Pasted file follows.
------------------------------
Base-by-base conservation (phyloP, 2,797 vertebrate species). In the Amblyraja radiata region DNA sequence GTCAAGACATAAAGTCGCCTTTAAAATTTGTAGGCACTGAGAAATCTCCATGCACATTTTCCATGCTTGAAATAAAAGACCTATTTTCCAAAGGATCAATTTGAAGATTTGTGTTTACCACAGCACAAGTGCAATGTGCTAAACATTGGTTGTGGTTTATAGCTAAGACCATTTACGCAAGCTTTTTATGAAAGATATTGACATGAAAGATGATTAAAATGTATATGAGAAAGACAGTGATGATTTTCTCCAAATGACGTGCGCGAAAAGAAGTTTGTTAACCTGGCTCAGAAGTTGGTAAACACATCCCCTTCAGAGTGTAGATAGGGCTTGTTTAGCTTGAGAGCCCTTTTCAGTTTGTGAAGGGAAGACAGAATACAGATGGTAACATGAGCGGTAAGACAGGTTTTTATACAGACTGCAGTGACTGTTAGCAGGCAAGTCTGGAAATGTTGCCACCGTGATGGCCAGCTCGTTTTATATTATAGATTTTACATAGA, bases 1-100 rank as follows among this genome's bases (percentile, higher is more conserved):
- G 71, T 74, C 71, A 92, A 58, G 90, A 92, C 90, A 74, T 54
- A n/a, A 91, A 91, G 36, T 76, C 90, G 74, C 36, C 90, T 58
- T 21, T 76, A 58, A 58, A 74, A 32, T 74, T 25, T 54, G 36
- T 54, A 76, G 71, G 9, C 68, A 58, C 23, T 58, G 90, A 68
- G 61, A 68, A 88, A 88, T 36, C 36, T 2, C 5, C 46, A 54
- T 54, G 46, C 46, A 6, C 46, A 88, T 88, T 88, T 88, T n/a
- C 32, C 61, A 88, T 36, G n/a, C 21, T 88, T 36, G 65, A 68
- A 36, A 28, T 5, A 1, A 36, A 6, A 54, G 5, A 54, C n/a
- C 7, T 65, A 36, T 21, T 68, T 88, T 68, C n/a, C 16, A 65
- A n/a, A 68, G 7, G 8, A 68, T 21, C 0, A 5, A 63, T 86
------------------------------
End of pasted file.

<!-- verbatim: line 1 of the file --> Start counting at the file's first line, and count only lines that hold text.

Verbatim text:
Base-by-base conservation (phyloP, 2,797 vertebrate species). In the Amblyraja radiata region DNA sequence GTCAAGACATAAAGTCGCCTTTAAAATTTGTAGGCACTGAGAAATCTCCATGCACATTTTCCATGCTTGAAATAAAAGACCTATTTTCCAAAGGATCAATTTGAAGATTTGTGTTTACCACAGCACAAGTGCAATGTGCTAAACATTGGTTGTGGTTTATAGCTAAGACCATTTACGCAAGCTTTTTATGAAAGATATTGACATGAAAGATGATTAAAATGTATATGAGAAAGACAGTGATGATTTTCTCCAAATGACGTGCGCGAAAAGAAGTTTGTTAACCTGGCTCAGAAGTTGGTAAACACATCCCCTTCAGAGTGTAGATAGGGCTTGTTTAGCTTGAGAGCCCTTTTCAGTTTGTGAAGGGAAGACAGAATACAGATGGTAACATGAGCGGTAAGACAGGTTTTTATACAGACTGCAGTGACTGTTAGCAGGCAAGTCTGGAAATGTTGCCACCGTGATGGCCAGCTCGTTTTATATTATAGATTTTACATAGA, bases 1-100 rank as follows among this genome's bases (percentile, higher is more conserved):